Is it possible for an artist to really “arrive”? Maybe there is some unicorn out there that thinks they’ve achieved it all—but I sincerely doubt it. The reality is that, veteran or beginner, we’re all constantly learning and getting better! Social media like Instagram and Pinterest almost guarantees that. We see others’ work, and realize, there’s so much out there that we don’t yet know how to do!
So, how do we continue to grow as artists, specifically in the realm of calligraphy and hand lettering? I believe it is to become a student of others’ work, including computer fonts and other lettering styles, both historical and modern. Modern lettering has indeed taken on a style of its own, and it stands on its own merits. However, I have found that what often sets artists apart is a more full-orbed picture of their art form—Like Dana Tanamachi, whose art, while being modern (what’s more modern than chalkboard art?), comes with weight. It’s modern, yet classy.
For Dana Tanamachi, the answer is undoubtedly yes.
When I look at her work, the word “heritage” comes to mind. She often looks to old pieces of art or even architecture for inspiration! Even a cursory knowledge of art history is sorely lacking in the lettering community today.
I’m not saying we should all be Dana Tanamachi. That wouldn’t be creative. But I am saying that we should try to emulate the way she has learned from a variety of artists from a variety of centuries—and to be intentional about learning.
So, I’m here to share the five main ways I have grown as a lettering artist by learning from other artists past and present. They’re not magic, and they require some hard work, but they are tried-and-true strategies that I keep coming back to again and again.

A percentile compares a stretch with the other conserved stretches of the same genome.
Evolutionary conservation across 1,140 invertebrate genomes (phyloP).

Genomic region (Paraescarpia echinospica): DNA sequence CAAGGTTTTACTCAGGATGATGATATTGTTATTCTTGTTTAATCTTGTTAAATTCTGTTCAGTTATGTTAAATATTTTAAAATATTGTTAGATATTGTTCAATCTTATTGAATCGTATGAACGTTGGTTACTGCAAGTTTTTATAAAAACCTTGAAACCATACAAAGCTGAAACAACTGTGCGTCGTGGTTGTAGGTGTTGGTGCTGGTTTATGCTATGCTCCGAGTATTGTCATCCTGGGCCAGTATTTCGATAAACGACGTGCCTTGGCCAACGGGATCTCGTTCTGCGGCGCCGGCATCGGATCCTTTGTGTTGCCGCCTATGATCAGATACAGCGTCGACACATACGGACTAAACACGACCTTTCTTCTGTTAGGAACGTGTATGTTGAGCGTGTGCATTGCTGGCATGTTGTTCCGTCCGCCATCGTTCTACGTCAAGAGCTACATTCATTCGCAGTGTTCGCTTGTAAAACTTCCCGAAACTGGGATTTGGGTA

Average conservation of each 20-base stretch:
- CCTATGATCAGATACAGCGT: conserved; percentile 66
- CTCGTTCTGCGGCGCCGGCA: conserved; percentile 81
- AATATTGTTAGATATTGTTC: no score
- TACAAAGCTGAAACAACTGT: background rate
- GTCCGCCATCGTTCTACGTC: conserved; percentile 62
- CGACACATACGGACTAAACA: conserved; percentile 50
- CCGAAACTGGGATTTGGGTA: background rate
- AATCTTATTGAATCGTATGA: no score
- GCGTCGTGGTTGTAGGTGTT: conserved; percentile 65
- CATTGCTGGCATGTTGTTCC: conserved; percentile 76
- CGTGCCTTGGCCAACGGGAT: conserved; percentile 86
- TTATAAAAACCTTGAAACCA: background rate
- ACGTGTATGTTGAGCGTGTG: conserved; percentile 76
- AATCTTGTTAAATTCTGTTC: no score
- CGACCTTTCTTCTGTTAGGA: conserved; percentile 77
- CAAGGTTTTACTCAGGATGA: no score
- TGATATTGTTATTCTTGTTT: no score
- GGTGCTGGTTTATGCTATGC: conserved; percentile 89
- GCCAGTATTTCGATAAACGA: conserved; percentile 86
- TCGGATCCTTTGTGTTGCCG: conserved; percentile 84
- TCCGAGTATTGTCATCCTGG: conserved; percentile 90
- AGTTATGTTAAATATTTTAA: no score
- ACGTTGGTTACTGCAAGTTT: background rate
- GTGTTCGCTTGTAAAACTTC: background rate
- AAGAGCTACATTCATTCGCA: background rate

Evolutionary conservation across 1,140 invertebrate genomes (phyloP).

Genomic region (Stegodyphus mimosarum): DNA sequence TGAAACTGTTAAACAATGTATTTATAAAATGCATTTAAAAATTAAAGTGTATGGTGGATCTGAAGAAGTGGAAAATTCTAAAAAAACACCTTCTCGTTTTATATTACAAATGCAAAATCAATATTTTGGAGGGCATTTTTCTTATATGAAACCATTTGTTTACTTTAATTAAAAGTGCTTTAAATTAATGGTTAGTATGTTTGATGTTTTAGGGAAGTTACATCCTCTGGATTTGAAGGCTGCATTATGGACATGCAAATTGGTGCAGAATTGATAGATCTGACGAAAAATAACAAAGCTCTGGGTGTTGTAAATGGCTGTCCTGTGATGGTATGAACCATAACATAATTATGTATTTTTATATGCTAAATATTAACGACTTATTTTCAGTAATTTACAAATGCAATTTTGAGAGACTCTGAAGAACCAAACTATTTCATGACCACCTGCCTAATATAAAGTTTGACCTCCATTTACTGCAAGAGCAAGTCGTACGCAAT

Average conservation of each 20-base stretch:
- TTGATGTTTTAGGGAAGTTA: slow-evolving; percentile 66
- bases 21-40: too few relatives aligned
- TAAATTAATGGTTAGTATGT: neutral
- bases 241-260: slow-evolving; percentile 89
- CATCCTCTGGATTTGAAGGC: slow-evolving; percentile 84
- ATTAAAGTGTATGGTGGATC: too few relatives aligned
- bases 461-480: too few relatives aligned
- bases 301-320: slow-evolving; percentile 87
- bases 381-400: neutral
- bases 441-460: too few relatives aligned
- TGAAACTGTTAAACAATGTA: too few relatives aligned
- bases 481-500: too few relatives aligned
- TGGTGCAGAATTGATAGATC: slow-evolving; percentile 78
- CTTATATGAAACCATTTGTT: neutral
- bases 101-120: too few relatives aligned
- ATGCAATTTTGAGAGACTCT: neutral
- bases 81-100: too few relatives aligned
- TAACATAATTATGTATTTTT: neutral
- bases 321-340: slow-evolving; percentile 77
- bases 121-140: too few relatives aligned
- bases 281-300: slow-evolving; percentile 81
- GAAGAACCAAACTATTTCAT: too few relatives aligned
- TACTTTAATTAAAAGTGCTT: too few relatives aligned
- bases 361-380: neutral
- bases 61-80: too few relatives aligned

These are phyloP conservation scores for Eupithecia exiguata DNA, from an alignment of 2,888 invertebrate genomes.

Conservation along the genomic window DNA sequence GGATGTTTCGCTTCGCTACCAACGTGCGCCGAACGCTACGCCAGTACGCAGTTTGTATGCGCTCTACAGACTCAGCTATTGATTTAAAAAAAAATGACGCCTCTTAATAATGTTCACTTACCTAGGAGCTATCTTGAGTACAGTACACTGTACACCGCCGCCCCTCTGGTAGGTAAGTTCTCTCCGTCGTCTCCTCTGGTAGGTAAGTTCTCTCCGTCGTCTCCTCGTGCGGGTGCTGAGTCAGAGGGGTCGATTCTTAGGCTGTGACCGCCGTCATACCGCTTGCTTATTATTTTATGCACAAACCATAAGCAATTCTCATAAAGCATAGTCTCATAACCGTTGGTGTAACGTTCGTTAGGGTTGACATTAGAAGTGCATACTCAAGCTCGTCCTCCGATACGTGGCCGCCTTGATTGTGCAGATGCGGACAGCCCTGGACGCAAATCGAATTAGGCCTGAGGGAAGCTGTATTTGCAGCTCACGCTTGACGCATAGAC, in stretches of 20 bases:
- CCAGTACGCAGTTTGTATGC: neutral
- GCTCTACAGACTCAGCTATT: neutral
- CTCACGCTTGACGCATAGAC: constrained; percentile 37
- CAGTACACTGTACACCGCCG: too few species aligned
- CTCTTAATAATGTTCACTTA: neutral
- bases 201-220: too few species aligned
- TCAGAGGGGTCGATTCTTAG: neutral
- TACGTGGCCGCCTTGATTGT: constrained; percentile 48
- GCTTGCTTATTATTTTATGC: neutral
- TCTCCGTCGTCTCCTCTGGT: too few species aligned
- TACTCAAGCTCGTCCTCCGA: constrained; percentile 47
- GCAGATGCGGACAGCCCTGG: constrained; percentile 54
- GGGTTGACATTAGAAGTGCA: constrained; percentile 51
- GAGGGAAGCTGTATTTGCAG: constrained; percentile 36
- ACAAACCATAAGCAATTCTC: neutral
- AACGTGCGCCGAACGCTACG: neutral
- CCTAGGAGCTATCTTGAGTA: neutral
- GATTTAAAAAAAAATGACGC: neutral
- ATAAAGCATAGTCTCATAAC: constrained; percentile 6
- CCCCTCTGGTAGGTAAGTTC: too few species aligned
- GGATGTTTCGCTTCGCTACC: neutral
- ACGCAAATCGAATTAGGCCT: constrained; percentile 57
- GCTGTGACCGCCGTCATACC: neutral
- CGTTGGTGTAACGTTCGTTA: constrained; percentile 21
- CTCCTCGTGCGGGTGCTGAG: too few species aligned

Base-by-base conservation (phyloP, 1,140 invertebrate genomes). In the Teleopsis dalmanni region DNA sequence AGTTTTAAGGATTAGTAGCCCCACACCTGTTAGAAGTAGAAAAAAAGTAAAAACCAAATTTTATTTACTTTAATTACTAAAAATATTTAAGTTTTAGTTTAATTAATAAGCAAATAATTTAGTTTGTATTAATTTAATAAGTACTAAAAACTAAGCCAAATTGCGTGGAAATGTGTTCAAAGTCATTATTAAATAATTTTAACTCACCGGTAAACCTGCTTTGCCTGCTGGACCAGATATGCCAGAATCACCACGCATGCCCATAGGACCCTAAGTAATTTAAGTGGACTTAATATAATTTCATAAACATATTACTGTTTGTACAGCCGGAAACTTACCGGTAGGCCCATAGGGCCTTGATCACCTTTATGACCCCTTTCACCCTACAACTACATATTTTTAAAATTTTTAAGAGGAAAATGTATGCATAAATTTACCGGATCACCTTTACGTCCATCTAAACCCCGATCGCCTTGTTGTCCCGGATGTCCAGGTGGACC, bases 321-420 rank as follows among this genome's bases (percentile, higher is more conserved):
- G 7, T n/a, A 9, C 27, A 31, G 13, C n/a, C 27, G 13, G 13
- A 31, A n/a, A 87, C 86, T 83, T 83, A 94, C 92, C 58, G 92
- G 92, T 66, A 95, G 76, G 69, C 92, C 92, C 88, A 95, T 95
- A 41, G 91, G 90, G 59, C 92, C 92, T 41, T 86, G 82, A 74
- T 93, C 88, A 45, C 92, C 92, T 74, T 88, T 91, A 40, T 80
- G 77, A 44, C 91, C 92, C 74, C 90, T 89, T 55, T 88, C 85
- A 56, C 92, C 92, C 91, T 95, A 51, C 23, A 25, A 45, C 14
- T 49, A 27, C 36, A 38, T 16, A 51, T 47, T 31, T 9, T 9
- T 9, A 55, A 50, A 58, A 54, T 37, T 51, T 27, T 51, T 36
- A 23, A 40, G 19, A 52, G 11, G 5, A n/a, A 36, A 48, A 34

I’ll list and give an overview of these four strategies here, as well as link to them as they become available:
Start Keeping an Inspiration Journal: Start giving yourself an “action item” when you browse social media, to avoid comparison and discouragement. Tell yourself you’re going to learn something from this piece! Start creating a collection of inspiration from a variety of sources—not just social media, but old books, places you visit, signs you see, etc.
Learn to Observe Details: Actually do something with the inspiration you collect. Browse, and select one piece you really enjoy and want to learn from. This post will give you specific questions to answer about the piece you chose, as well as a case study/example for how the questions might be answered in “real life.”
Study & Critique Well: Figure out what the artist could have done better—not to be mean, but to learn! As usual, I’ll give you specific questions to answer, as well as a case study as an example.
Draw Principles & Mimic: Apply what you’ve observed and critiqued in the last two posts, but do it without plagiarizing! This post will teach you how to draw principles from what you’ve learned, and how to apply those to your own lettering piece. Learn what you can mimic from a given style, without just “lifting.”
I’ve been working on this series for a long time, and I really hope it will be beneficial to you! Is there anything in particular you’re looking to get out of this series? Please tell me below!
Read the Next Post!
This first step in the Letter Better series (don’t forget to read the introduction), is to start a central collection for all lettering inspiration. First, I’ll give you two reasons why you should consider doing this, and then we’ll talk about how…